Disgruntled investors in the collapsed Australasian broking firm Halifax Investment Services have until December 10 at the latest to sign up as “active members” of a funded class action appeal.
Under a product disclosure statement lodged in NZ last week, litigation fund Omni Bridgeway Investment Management (OBIML) urge any so-called ‘category 1’ Halifax clients on both sides of the Tasman “who wish to become Active Members of the Scheme” to apply before September 23 this year – the date of an appeal to be heard both in Australia and NZ courts.
“However, OBIML will accept applications from Category 1 Investors to be admitted as a member of the Scheme up until such time that the Funded Proceedings are the subject of a final judgment, provided such date is no later than 10 December 2021,” the PDS says.
The Halifax appeal funding agreement is treated as an investment scheme under Australian law, requiring disclosure documents to be issued. Under the trans-Tasman Mutual Recognition agreement, Australian investment schemes can register documents almost as-is in NZ (and vice-versa).
As reported in August, a final settlement to distribute over A$200 million among the 12,000 Halifax clients – including 3,800 in NZ – awaits the outcome of the appeal lodged by Choo Boon Loo as a representative category 1 investor.
In a letter this August, the Australian legal firm handling the appeal, Maddocks, notes: “The role of Mr Loo as a representative party in the Initial Proceedings created complexities for individual investors and their ability to bring an appeal. However, it also gave rise to the possibility that any appeal, brought in the name of Mr Loo, would need to be funded by Mr Loo personally. For this reason, Mr Loo approached a litigation funder to assist with the costs of any appeal proceedings. This course was supported by a number of Category 1 Investors.”
The appeal – to be heard jointly by the Federal Court of Australia and the NZ Court of Appeal on September 23 this year – challenges an earlier legal decision setting the valuation date for disputed Halifax assets as at the time the firm collapsed into administration late in November 2018.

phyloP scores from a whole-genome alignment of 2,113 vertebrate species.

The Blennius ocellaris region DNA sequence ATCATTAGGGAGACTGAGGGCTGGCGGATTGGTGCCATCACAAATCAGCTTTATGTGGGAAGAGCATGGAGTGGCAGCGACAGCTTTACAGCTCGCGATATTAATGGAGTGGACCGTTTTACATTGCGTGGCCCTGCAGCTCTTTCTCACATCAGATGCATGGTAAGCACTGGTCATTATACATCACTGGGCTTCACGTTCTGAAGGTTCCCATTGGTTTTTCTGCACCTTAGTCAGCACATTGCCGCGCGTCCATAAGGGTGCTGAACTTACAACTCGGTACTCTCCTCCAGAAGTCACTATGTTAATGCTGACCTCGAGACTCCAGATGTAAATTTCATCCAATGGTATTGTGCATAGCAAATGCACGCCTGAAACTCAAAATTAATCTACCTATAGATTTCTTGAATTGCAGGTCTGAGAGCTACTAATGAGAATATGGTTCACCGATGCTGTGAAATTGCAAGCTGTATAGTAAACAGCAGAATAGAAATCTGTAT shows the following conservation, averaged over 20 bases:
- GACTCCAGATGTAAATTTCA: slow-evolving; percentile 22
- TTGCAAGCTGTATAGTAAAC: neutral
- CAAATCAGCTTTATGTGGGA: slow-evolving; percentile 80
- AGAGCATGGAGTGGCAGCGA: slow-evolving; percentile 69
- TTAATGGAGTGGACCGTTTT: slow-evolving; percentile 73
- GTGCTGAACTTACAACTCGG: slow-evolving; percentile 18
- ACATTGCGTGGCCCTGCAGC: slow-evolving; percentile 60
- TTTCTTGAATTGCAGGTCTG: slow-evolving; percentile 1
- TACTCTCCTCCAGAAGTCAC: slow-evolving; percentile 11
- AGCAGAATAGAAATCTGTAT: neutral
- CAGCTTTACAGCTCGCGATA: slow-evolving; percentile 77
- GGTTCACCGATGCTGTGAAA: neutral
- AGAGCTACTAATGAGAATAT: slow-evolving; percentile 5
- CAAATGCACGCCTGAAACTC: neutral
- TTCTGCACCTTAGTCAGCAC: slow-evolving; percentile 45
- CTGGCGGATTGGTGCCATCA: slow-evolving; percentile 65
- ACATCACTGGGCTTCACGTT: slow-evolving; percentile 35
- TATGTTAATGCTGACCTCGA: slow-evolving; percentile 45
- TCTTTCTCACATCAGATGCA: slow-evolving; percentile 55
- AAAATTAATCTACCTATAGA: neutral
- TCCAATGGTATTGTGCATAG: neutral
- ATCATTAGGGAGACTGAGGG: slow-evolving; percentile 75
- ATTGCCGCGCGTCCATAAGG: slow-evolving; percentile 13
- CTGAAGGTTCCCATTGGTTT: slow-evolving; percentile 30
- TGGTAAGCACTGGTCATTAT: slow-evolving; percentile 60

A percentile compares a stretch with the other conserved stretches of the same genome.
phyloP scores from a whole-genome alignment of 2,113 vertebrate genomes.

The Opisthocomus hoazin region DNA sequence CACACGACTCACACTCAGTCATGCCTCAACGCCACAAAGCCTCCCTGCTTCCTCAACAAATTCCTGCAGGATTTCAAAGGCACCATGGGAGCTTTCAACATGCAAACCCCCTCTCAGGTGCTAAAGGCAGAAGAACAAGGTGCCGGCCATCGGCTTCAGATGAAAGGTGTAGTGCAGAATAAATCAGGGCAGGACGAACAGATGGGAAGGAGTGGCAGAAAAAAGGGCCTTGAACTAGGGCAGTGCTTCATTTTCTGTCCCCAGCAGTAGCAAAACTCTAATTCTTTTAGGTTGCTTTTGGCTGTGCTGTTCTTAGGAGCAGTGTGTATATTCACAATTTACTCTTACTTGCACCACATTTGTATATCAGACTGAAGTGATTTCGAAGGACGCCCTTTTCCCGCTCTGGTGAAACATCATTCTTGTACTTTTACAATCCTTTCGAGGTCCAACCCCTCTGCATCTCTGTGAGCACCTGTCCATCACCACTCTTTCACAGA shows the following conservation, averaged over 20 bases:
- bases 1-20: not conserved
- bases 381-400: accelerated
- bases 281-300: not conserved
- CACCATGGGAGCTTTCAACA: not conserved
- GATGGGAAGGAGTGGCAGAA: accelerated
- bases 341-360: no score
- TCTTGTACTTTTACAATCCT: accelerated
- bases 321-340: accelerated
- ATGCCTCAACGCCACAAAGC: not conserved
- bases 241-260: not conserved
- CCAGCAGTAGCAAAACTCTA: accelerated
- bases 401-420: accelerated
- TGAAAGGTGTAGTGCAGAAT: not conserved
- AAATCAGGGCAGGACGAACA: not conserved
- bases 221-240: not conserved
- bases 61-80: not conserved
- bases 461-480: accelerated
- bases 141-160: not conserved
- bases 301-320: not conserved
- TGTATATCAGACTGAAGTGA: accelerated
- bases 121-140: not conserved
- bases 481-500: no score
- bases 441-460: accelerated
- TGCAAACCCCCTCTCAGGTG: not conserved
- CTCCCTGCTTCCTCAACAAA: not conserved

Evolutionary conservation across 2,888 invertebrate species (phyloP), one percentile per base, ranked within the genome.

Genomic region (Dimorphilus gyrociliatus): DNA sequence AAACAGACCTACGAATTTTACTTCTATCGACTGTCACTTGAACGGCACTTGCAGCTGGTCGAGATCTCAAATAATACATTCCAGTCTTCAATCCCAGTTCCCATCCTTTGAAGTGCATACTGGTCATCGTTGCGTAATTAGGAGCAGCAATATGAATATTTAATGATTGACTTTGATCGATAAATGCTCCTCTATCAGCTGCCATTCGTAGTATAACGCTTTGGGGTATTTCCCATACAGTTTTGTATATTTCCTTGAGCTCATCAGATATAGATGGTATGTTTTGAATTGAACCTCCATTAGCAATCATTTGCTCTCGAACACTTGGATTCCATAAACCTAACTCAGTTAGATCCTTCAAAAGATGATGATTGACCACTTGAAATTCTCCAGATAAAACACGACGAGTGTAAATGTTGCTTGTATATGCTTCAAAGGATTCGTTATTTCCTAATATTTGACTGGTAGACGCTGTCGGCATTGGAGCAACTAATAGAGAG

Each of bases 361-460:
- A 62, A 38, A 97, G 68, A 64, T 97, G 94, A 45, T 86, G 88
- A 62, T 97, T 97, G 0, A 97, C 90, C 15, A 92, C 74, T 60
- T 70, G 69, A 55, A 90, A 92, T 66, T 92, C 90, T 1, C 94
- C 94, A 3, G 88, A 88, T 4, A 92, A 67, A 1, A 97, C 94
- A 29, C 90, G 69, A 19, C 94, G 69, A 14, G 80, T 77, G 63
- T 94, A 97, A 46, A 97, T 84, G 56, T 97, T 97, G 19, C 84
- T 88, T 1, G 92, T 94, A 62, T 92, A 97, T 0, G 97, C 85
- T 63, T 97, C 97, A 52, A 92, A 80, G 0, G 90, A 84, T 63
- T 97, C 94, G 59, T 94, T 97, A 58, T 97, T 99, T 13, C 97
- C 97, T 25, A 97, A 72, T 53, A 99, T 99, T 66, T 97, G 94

According to the Loo appeal, the previous Australian and NZ Halifax judgment should have “calculated the proportionate entitlements of the clients of Halifax AU and Halifax NZ as close as possible to the distribution date and, in any event, only after the Liquidators realised all extant investments”.
Halifax category 1 investors either “elected to keep their position open following the November 2018 administration date or “had a higher valuation on their investments post-administration”, the Maddocks letter says.
The trans-Tasman broking firm specialising in derivatives – and headed at the time in NZ by Andrew Gibbs – collapsed late in 2018 revealing a A$20 million shortfall and the misuse of co-mingled client funds.
While Halifax liquidator, KPMG, estimates all investors should receive 100 per cent of their funds back as per the November 2018 valuation, the pending appeal could significantly alter the distribution if it succeeds.
“… should the Appeals be successful and the Courts conclude that the Liquidators are justified in calculating the proportionate entitlements of investors at a date later than the Administration Date, the likely effect of that finding will be that Category 1 Investors will receive a larger distribution from the funds held on trust than they otherwise would have received had the Appeals not been pursued,” Maddocks says.
Active members of the appeal will receive communication on the case progress but all category 1 Halifax investors should benefit if the courts rule in favour of Loo.
The global litigation funder, Omni Bridgeway, will take at least a 10 per cent cut of extra category 1 distribution if the appeal succeeds while bearing all costs if the legal bid fails.
Omni Bridgeway also announced in July it would investigate potential claims against CMC Markets for clients “who may have suffered loss and damage relating to their investment” in the Crude Oil West Texas Intermediate (WTI) Cash product.
As reported last year, some investors were caught short last year as CMC altered pricing in the product amid extreme volatility in the oil market.